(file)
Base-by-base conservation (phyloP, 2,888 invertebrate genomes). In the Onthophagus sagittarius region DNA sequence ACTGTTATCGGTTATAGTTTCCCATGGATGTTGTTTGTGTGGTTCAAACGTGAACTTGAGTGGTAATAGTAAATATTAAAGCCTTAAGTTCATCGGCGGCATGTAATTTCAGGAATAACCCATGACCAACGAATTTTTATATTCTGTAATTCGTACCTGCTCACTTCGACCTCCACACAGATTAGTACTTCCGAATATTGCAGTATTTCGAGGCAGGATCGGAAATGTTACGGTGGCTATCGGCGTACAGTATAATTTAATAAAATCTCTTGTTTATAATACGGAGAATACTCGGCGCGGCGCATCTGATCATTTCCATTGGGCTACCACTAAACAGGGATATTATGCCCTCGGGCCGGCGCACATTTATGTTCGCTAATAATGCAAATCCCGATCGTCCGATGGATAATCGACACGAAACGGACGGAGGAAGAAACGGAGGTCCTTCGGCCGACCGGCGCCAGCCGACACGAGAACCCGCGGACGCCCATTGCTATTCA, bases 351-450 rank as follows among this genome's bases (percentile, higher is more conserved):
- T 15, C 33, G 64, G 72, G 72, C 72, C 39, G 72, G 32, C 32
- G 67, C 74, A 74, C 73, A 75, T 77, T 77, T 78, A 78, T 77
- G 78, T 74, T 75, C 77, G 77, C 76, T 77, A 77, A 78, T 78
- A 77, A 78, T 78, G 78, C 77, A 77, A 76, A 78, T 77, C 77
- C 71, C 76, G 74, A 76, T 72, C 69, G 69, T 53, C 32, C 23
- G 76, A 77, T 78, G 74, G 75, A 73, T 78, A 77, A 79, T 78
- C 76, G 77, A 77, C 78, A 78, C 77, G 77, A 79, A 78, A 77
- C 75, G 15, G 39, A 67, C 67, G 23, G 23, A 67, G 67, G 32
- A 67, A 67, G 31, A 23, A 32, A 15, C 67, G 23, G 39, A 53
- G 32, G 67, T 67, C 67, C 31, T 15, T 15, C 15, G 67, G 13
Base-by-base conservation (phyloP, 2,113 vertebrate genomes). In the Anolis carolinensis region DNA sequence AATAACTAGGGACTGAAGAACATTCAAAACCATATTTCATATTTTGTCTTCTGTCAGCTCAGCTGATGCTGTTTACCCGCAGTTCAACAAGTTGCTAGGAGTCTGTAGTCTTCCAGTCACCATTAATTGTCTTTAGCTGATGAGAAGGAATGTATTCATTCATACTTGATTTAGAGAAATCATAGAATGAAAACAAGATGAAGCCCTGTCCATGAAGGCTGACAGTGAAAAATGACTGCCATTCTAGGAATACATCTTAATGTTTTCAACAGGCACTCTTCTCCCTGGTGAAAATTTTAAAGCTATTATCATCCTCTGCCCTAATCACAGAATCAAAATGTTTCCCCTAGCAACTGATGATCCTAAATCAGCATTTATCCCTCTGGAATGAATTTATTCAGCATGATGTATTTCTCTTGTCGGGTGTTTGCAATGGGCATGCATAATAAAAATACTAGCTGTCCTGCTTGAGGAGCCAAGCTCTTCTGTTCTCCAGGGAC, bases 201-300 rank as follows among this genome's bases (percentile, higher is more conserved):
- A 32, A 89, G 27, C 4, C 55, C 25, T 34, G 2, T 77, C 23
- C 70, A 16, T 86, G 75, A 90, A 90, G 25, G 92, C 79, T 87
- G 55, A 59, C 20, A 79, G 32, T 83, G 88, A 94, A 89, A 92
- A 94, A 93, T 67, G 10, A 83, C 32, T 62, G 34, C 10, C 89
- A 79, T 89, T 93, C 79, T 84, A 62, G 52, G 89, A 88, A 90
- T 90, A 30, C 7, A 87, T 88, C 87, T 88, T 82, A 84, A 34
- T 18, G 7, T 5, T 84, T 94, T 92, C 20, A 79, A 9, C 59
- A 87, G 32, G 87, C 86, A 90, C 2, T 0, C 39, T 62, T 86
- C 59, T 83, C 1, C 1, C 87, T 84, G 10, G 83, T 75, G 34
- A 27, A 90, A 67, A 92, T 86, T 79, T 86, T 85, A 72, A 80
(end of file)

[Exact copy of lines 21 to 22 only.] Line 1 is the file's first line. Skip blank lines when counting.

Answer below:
- C 59, T 83, C 1, C 1, C 87, T 84, G 10, G 83, T 75, G 34
- A 27, A 90, A 67, A 92, T 86, T 79, T 86, T 85, A 72, A 80